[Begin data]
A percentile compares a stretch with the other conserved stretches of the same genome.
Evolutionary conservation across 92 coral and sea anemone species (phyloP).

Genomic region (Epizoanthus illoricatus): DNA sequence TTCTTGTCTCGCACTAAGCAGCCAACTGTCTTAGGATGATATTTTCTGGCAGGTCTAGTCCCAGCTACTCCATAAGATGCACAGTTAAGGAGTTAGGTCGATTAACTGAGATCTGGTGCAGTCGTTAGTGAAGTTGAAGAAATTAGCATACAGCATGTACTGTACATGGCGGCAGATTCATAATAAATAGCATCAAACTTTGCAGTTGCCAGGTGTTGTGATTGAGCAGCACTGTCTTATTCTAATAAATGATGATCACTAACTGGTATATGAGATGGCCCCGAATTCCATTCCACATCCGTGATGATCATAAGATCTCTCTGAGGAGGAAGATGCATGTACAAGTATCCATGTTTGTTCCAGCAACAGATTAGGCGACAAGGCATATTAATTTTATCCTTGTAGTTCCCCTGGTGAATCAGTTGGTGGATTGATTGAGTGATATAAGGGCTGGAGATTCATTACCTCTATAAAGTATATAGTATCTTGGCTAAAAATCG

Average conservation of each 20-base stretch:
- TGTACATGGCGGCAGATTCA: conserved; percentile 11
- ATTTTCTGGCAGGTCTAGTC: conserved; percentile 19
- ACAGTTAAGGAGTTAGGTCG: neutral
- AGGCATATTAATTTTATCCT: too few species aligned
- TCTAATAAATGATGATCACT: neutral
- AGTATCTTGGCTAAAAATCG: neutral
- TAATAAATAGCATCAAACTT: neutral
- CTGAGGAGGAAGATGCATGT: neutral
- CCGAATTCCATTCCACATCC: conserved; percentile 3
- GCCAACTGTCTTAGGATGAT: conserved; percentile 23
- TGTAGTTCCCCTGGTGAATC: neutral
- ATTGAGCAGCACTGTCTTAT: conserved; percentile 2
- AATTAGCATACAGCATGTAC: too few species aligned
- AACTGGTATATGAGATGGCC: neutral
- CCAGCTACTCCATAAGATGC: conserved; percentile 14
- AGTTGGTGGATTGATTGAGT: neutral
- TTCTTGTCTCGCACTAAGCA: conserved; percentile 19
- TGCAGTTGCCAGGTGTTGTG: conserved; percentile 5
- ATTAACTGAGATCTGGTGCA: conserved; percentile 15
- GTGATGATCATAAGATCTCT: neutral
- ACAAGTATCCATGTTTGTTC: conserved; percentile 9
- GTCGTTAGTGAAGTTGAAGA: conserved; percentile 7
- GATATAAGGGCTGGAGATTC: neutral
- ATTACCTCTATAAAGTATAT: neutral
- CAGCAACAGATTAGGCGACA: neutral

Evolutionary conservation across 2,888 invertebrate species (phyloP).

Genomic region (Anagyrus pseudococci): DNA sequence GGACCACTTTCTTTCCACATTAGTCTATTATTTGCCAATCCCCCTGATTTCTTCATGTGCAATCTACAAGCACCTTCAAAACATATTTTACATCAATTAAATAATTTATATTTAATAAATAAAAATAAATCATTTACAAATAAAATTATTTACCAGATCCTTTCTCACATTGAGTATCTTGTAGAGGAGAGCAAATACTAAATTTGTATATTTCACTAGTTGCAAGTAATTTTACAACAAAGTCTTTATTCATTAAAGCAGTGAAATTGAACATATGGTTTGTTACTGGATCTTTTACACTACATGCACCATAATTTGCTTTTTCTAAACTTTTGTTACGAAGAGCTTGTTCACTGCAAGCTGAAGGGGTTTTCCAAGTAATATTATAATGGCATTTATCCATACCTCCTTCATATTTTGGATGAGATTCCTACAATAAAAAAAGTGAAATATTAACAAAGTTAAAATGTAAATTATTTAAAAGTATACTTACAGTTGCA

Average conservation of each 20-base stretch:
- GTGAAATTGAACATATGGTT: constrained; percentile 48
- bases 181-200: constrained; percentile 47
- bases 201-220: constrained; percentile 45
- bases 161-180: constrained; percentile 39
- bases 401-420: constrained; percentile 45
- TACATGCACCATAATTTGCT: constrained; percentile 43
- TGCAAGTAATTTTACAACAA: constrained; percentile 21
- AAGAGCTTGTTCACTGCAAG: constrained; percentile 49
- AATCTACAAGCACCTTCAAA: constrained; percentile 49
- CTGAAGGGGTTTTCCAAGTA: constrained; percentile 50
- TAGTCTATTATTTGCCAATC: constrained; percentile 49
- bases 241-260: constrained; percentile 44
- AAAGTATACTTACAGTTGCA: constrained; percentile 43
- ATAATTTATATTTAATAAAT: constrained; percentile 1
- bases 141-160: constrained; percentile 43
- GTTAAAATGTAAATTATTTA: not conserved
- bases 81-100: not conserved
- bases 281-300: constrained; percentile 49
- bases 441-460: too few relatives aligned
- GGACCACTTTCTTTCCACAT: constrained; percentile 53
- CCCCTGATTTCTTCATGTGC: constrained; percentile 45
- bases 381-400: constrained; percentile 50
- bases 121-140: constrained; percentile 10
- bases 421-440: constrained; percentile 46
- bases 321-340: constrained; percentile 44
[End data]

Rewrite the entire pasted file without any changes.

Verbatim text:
A percentile compares a stretch with the other conserved stretches of the same genome.
Evolutionary conservation across 92 coral and sea anemone species (phyloP).

Genomic region (Epizoanthus illoricatus): DNA sequence TTCTTGTCTCGCACTAAGCAGCCAACTGTCTTAGGATGATATTTTCTGGCAGGTCTAGTCCCAGCTACTCCATAAGATGCACAGTTAAGGAGTTAGGTCGATTAACTGAGATCTGGTGCAGTCGTTAGTGAAGTTGAAGAAATTAGCATACAGCATGTACTGTACATGGCGGCAGATTCATAATAAATAGCATCAAACTTTGCAGTTGCCAGGTGTTGTGATTGAGCAGCACTGTCTTATTCTAATAAATGATGATCACTAACTGGTATATGAGATGGCCCCGAATTCCATTCCACATCCGTGATGATCATAAGATCTCTCTGAGGAGGAAGATGCATGTACAAGTATCCATGTTTGTTCCAGCAACAGATTAGGCGACAAGGCATATTAATTTTATCCTTGTAGTTCCCCTGGTGAATCAGTTGGTGGATTGATTGAGTGATATAAGGGCTGGAGATTCATTACCTCTATAAAGTATATAGTATCTTGGCTAAAAATCG

Average conservation of each 20-base stretch:
- TGTACATGGCGGCAGATTCA: conserved; percentile 11
- ATTTTCTGGCAGGTCTAGTC: conserved; percentile 19
- ACAGTTAAGGAGTTAGGTCG: neutral
- AGGCATATTAATTTTATCCT: too few species aligned
- TCTAATAAATGATGATCACT: neutral
- AGTATCTTGGCTAAAAATCG: neutral
- TAATAAATAGCATCAAACTT: neutral
- CTGAGGAGGAAGATGCATGT: neutral
- CCGAATTCCATTCCACATCC: conserved; percentile 3
- GCCAACTGTCTTAGGATGAT: conserved; percentile 23
- TGTAGTTCCCCTGGTGAATC: neutral
- ATTGAGCAGCACTGTCTTAT: conserved; percentile 2
- AATTAGCATACAGCATGTAC: too few species aligned
- AACTGGTATATGAGATGGCC: neutral
- CCAGCTACTCCATAAGATGC: conserved; percentile 14
- AGTTGGTGGATTGATTGAGT: neutral
- TTCTTGTCTCGCACTAAGCA: conserved; percentile 19
- TGCAGTTGCCAGGTGTTGTG: conserved; percentile 5
- ATTAACTGAGATCTGGTGCA: conserved; percentile 15
- GTGATGATCATAAGATCTCT: neutral
- ACAAGTATCCATGTTTGTTC: conserved; percentile 9
- GTCGTTAGTGAAGTTGAAGA: conserved; percentile 7
- GATATAAGGGCTGGAGATTC: neutral
- ATTACCTCTATAAAGTATAT: neutral
- CAGCAACAGATTAGGCGACA: neutral

Evolutionary conservation across 2,888 invertebrate species (phyloP).

Genomic region (Anagyrus pseudococci): DNA sequence GGACCACTTTCTTTCCACATTAGTCTATTATTTGCCAATCCCCCTGATTTCTTCATGTGCAATCTACAAGCACCTTCAAAACATATTTTACATCAATTAAATAATTTATATTTAATAAATAAAAATAAATCATTTACAAATAAAATTATTTACCAGATCCTTTCTCACATTGAGTATCTTGTAGAGGAGAGCAAATACTAAATTTGTATATTTCACTAGTTGCAAGTAATTTTACAACAAAGTCTTTATTCATTAAAGCAGTGAAATTGAACATATGGTTTGTTACTGGATCTTTTACACTACATGCACCATAATTTGCTTTTTCTAAACTTTTGTTACGAAGAGCTTGTTCACTGCAAGCTGAAGGGGTTTTCCAAGTAATATTATAATGGCATTTATCCATACCTCCTTCATATTTTGGATGAGATTCCTACAATAAAAAAAGTGAAATATTAACAAAGTTAAAATGTAAATTATTTAAAAGTATACTTACAGTTGCA

Average conservation of each 20-base stretch:
- GTGAAATTGAACATATGGTT: constrained; percentile 48
- bases 181-200: constrained; percentile 47
- bases 201-220: constrained; percentile 45
- bases 161-180: constrained; percentile 39
- bases 401-420: constrained; percentile 45
- TACATGCACCATAATTTGCT: constrained; percentile 43
- TGCAAGTAATTTTACAACAA: constrained; percentile 21
- AAGAGCTTGTTCACTGCAAG: constrained; percentile 49
- AATCTACAAGCACCTTCAAA: constrained; percentile 49
- CTGAAGGGGTTTTCCAAGTA: constrained; percentile 50
- TAGTCTATTATTTGCCAATC: constrained; percentile 49
- bases 241-260: constrained; percentile 44
- AAAGTATACTTACAGTTGCA: constrained; percentile 43
- ATAATTTATATTTAATAAAT: constrained; percentile 1
- bases 141-160: constrained; percentile 43
- GTTAAAATGTAAATTATTTA: not conserved
- bases 81-100: not conserved
- bases 281-300: constrained; percentile 49
- bases 441-460: too few relatives aligned
- GGACCACTTTCTTTCCACAT: constrained; percentile 53
- CCCCTGATTTCTTCATGTGC: constrained; percentile 45
- bases 381-400: constrained; percentile 50
- bases 121-140: constrained; percentile 10
- bases 421-440: constrained; percentile 46
- bases 321-340: constrained; percentile 44